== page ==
In & Out: The 1999 Honda Accord
|Inside+Out: The 1999 Honda Accord|
Mar 17, 2005 19:41:50|
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Buttons, Dials, Handles and Other Surprises in the Interior
HomeLink® â€“ Also known as "those three little buttons between the sun visors." If you splurged and went for the Accord EX V-6, then you can kiss your ugly remote garage door opener goodbye. Thatâ€™s because those buttons between the visors are capable of memorizing your garage door opener or security gate codes.
And in case youâ€™ve forgotten, hereâ€™s how it works: Hold your old garage door opener up to the HomeLink® module (point it right at the three buttons). Now press one of the HomeLink® buttons and your old garage door opener button at the same time. The little red light on the HomeLink® will blink slowly.
Keep pressing both buttons, and when the red light starts blinking faster, HomeLink® has memorized the code to your garage door or security gate. Pretty slick eh?
Now, if you want to go really high tech, you can get an optional home lighting system that can turn on the lights in your house when you press one of the HomeLink® buttons. If youâ€™re
interested, your Accredited Autobytel.com Dealer should be able to set you up with the home lighting device.
The recirculate button â€“ Also known as "the ventilation button with the little U-Turn sign on it." Press this button and the ventilation system will stop drawing in outside air and
simply recirculate the air thatâ€™s already inside the cabin. This way, if youâ€™re driving behind a diesel truck, or rolling past a recently fertilized cornfield, you can keep the nasty stuff outside (if you have a model with
the micron filter, this is less of an issue).
Also, on hot days, the recirculation button will help the air conditioning cool the car faster because it keeps hot outside air from diluting the cool air from the air conditioner.
But a word of warning: if you leave the recirculate button on for long â€“ say a half hour or more â€“ the car could get stuffy and you might start to get drowsy. In other words, you donâ€™t want to drive around with the recirculate button on all the time.
Sure is quiet in here
Insulation that grows in the car â€“ Sounds strange, doesnâ€™t it? Aside from all the sheets of insulation that are layered on the Accordâ€™s floor and fender wells, this car also has unique sound insulation in the pillars that hold up the roof and frame the windows.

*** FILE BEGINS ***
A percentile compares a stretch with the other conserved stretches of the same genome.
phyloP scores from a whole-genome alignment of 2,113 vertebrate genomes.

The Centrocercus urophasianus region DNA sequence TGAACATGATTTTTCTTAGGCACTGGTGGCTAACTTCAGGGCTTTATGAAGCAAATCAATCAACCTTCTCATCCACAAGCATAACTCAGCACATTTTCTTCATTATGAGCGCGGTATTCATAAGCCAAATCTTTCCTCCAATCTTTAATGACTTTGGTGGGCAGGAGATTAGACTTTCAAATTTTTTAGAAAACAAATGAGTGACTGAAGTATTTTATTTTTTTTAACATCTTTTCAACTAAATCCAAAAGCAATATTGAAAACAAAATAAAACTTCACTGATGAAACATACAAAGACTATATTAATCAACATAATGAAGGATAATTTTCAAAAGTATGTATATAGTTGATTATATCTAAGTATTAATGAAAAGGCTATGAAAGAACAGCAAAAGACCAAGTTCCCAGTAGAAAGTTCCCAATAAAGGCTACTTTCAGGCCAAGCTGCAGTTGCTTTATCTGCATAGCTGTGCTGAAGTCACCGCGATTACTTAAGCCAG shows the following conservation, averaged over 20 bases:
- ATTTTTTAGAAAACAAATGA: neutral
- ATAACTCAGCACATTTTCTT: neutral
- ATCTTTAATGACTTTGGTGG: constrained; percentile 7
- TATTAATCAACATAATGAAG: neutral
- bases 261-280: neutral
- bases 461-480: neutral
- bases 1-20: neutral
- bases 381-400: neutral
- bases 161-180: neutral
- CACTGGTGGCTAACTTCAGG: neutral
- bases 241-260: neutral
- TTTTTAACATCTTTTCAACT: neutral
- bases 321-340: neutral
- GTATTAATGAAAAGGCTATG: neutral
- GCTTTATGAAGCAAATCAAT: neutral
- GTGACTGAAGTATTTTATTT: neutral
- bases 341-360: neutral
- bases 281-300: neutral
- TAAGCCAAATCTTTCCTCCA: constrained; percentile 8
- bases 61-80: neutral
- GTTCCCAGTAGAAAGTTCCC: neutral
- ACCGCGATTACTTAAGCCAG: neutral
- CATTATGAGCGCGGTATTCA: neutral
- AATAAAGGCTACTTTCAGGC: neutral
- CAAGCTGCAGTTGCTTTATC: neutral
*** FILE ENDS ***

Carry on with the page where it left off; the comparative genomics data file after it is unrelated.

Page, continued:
Honda injects foam insulation into the roof pillars of the car, and when the body is heated in the painting process, the foam expands and fills all the nooks and crannies that would other
wise let in noise. So, odd as it seems, the "growing" insulation ends up sounding very good indeed.
Why does it do that?
Child-proof rear door locks â€“ This safety feature could also be called "adult-proof" rear door locks because itâ€™s pretty easy to forget how they work. The Accordâ€™s inside rear door handles can be disabled so curious little hands canâ€™t open a door while the car is in motion.
This also means that adult hands canâ€™t open the rear doors from inside the car either. If you find yourself in this situation, itâ€™s easy to correct.
Just open the rear door and look at the rear edge of the door its self. Youâ€™ll find a switch that allows you to either activate or de-activate the inner door handles. Flip the switch
and the doors will again open from inside the car.
The hazy windshield â€“ Do you notice that after a few days your windshield seems to accumulate a permanent fog? Donâ€™t despair. Your new Accord isnâ€™t a portable low pressure system. Rather, the new plastics, vinyls and leathers are all "sweating" a bit when the car heats up in the sun.
Youâ€™ll find this "fog" wipes off easily, and after a while, the car wonâ€™t fog up its own windows any longer.
So, why does this happen? Your new Accord has interior materials that are treated to resist fading and cracking when exposed to super hot weather. And when the car gets hot, some of this treatment is released into the air and collects on the windows. Itâ€™s no big deal.
The clean air system
Micron air filtration â€“ If you have an Accord LX or EX, thereâ€™s a feature hiding behind the glove box that should allow you to breath a little easier. Itâ€™s called a micron air filter, and as the ventilation system draws in outside air, this filter removes dust, pollen, some pollution and most ugly odors.
This filter is so efficient it can remove airborne particles that are invisible to the eye â€“ but not the nose.
For instance, the filter can capture virtually any particle thatâ€™s eight microns or larger, which means pollen gets stopped at the door. It can also catch 40% of particles that are 3 microns or larger, which means nearly half of the junk coming out of that bus in front of you wonâ€™t get into the car.
Honda says the filter can do its job for up to 30,000 miles. If you live in a dusty region or drive in a lot of heavy traffic, you might want to replace the filter every 15,000 miles.
Or, if the ventilation system seems to be getting feeble, it might be time for a new filter.